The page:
There is a focus on transparency from both managers and investors, and for regulatory and tax purposes. As a stable jurisdiction which follows international standards, transparency is a key part of Jersey's alternative funds environment.
As funds and reporting have become increasingly complex, technology and digitisation have come to the fore. Many service providers now offer technology-based solutions, including automation and web-based platforms.
Change and Adaptation
Reflecting all of the above, legal, regulatory and operational innovation continues, with laws, regulations, structures and service offerings being adapted to respond to market needs.
Different levels of reporting to the local regulator (the JFSC) apply, depending on the level of regulation of the fund.
For Private Funds, the focus is on statistical reporting, along with fundamental requirements driven by anti-money laundering regulation, disclosure of ownership and tax reporting requirements.
For Public Funds, certain products have higher reporting requirements, and in some instances require regulatory approval in respect of material changes to the fund. The requirements depend on the nature of the product: eg, Expert Funds require notification of certain matters, whilst Public Funds offered to the general public have stricter requirements, including certain requirements for regulatory pre-approval.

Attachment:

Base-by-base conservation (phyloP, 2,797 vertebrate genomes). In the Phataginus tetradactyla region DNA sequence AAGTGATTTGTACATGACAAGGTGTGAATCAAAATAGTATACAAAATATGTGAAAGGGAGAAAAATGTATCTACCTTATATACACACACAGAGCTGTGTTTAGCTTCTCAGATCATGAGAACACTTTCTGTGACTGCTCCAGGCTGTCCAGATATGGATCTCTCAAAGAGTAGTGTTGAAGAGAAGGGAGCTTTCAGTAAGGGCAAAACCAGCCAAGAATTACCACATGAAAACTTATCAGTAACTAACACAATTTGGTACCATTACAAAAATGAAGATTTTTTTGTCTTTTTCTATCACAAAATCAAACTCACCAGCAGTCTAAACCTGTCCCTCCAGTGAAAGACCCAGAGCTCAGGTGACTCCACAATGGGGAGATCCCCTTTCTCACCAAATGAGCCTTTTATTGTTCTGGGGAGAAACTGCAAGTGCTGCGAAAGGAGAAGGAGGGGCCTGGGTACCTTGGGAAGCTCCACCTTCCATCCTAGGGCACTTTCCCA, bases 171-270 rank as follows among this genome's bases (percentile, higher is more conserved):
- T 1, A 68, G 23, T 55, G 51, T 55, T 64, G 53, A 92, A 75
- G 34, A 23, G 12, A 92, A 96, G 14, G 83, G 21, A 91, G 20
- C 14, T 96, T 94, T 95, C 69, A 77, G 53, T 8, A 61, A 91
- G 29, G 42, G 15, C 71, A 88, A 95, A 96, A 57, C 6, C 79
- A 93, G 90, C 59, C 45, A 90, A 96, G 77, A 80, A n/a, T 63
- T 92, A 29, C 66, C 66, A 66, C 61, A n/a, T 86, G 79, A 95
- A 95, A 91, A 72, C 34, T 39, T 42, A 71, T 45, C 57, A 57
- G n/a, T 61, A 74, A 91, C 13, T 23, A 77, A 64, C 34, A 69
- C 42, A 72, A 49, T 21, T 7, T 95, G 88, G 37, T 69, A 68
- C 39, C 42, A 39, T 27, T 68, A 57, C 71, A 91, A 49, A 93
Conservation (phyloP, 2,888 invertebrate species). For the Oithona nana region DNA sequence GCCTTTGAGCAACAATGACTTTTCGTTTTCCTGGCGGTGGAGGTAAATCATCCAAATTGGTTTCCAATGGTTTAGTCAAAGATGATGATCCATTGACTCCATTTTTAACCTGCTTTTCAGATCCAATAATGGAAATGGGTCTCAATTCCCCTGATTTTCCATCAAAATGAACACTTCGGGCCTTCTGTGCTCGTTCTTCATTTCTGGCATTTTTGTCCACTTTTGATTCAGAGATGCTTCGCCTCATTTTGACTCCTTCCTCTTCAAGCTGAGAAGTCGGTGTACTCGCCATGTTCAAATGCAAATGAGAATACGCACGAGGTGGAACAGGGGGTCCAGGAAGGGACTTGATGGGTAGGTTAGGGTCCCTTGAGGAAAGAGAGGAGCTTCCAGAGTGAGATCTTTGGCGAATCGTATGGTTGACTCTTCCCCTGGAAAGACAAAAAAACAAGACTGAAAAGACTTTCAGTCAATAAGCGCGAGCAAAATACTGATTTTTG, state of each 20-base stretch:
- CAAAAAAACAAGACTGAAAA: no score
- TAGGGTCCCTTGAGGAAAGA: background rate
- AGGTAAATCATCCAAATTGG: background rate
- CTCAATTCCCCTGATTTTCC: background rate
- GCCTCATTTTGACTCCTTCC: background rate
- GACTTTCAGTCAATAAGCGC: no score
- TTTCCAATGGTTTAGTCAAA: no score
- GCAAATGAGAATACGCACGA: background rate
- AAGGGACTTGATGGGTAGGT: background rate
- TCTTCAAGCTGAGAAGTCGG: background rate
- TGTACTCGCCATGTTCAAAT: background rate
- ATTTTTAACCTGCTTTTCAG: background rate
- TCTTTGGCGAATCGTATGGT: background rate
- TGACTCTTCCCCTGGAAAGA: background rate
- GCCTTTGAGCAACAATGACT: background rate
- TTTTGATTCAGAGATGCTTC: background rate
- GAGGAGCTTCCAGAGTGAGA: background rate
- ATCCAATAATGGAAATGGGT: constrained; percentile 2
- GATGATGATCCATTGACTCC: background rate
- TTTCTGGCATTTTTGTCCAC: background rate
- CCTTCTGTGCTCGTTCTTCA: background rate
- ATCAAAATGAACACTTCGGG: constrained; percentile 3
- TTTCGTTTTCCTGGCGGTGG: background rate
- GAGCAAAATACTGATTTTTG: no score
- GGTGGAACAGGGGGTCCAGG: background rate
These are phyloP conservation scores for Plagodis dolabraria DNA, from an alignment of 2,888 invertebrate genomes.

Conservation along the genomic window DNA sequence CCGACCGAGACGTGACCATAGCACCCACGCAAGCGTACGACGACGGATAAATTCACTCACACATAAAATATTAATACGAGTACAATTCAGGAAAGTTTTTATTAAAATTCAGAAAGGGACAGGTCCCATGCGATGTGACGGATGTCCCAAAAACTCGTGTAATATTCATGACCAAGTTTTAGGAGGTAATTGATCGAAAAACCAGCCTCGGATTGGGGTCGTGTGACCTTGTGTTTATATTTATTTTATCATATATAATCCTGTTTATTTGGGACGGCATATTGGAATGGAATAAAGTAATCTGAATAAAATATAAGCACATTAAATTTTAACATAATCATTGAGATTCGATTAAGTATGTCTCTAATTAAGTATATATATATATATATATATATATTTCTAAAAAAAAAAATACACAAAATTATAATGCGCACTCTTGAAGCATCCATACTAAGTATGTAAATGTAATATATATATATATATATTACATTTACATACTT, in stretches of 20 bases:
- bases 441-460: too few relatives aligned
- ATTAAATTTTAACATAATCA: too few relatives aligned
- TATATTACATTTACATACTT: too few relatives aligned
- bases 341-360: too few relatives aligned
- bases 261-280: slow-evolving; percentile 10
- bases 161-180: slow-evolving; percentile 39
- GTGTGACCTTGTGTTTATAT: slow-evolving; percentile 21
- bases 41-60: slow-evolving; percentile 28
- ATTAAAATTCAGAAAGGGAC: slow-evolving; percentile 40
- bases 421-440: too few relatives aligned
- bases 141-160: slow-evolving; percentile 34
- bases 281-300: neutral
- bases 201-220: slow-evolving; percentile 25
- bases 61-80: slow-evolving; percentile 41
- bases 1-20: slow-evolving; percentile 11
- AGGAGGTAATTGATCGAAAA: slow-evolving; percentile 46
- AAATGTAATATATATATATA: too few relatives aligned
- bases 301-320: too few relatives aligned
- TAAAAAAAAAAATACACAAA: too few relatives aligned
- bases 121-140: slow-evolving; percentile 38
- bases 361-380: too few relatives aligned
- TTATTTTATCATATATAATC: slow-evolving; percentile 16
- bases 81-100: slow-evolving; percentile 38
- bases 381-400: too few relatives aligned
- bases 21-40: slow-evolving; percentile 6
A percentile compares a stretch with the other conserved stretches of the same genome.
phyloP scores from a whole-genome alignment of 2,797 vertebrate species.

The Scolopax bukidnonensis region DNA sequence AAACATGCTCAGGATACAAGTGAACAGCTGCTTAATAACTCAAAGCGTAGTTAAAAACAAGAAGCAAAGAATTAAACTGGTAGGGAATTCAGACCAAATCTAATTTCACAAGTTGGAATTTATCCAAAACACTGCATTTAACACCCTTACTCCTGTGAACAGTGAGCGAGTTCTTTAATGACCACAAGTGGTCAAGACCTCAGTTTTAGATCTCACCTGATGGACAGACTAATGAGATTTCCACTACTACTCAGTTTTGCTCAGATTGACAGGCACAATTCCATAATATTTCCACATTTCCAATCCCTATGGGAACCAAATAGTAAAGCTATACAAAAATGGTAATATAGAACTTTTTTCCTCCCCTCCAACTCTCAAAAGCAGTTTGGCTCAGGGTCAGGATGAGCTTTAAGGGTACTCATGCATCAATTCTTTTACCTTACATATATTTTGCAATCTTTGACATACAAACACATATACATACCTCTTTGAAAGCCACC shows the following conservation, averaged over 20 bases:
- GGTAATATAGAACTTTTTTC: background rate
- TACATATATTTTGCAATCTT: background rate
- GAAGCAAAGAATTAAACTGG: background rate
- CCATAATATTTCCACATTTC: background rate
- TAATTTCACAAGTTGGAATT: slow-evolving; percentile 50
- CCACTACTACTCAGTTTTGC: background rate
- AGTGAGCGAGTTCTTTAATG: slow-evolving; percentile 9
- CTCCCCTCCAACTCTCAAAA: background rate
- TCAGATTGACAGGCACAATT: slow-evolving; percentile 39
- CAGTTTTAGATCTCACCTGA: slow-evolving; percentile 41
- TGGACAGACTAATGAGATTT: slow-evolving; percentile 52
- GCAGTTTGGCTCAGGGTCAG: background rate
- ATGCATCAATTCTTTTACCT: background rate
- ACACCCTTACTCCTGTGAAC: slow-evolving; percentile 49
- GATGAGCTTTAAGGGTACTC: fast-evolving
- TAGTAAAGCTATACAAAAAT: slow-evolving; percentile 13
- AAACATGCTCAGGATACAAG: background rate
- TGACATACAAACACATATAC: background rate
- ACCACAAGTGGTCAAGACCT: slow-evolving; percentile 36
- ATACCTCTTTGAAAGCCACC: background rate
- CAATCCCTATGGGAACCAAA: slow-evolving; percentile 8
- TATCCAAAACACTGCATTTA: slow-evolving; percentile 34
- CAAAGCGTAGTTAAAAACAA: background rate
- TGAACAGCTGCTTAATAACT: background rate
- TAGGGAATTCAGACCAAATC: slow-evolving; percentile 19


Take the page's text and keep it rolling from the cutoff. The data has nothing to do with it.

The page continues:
As a responsible international finance centre, Jersey follows international rules. A number of international initiatives which have cross-border impact (eg, FATCA, CRS, AIFMD) have also led to reporting requirements. For example, Jersey funds which are marketed in the EU under the national private placement regime must follow the AIFMD Article 42 transparency reporting requirements (ie, annual reports, pre-investment disclosure and regulatory reporting on liquidity, risk management and leverage).
Jersey is contemplating introducing a new law which will put on a statutory footing the current obligation to provide (on a confidential basis) beneficial ownership information to the JFSC. The new law also envisages information in relation to significant persons (company officers) being made available on a public record.
Any anticipated changes are referred to in the previous sections.
Fund managers based in Jersey tend to structure themselves as Jersey companies or, less commonly, as limited partnerships or LLPs.
A number of Jersey funds are "self-managed" funds, with investment advisory services being provided to the fund from outside Jersey.
Managers of Private Funds